Single-cell transcriptomics to explore the immune system in health and disease
Author(s)Stubbington, Michael J. T.; Rozenblatt-Rosen, Orit; Regev, Aviv; Teichmann, Sarah A.
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The immune system varies in cell types, states, and locations. The complex networks, interactions, and responses of immune cells produce diverse cellular ecosystems composed of multiple cell types, accompanied by genetic diversity in antigen receptors. Within this ecosystem, innate and adaptive immune cells maintain and protect tissue function, integrity, and homeostasis upon changes in functional demands and diverse insults. Characterizing this inherent complexity requires studies at single-cell resolution. Recent advances such as massively parallel single-cell RNA sequencing and sophisticated computational methods are catalyzing a revolution in our understanding of immunology. Here we provide an overview of the state of single-cell genomics methods and an outlook on the use of single-cell techniques to decipher the adaptive and innate components of immunity.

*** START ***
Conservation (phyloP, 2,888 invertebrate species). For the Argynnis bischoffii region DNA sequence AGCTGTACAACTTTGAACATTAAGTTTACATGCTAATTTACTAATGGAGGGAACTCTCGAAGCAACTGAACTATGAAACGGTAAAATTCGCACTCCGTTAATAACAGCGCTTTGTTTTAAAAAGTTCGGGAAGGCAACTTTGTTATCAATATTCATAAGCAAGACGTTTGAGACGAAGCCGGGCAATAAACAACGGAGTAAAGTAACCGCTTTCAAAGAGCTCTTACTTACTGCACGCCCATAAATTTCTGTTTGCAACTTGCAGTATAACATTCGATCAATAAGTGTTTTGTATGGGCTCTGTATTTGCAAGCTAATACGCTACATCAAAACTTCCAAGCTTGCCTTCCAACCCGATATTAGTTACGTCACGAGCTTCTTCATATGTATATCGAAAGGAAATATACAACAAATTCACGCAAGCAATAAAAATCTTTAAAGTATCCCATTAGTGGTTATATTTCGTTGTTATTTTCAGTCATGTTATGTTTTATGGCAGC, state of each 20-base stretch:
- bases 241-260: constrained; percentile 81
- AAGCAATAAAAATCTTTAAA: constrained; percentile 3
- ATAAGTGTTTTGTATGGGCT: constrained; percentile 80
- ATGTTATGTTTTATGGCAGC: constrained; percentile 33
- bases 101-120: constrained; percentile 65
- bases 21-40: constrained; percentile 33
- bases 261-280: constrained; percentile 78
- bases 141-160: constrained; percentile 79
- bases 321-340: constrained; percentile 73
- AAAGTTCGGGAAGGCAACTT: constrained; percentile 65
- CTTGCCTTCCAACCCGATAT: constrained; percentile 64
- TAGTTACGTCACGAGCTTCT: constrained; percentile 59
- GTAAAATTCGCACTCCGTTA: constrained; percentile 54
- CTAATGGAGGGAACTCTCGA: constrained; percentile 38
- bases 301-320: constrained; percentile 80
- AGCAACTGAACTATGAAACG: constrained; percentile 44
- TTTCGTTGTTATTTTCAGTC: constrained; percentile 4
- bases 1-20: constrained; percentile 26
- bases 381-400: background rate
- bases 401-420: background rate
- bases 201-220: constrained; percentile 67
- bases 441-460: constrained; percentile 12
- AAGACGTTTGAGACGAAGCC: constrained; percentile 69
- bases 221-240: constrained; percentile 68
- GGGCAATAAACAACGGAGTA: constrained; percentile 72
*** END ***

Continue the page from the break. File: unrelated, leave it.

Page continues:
DepartmentDavid H. Koch Institute for Integrative Cancer Research at MIT; Massachusetts Institute of Technology. Department of Biology
American Association for the Advancement of Science (AAAS)
Stubbington, Michael J. T. et al. “Single-Cell Transcriptomics to Explore the Immune System in Health and Disease.” Science 358, 6359 (October 2017): 58–63 © 2017 American Association for the Advancement of Science
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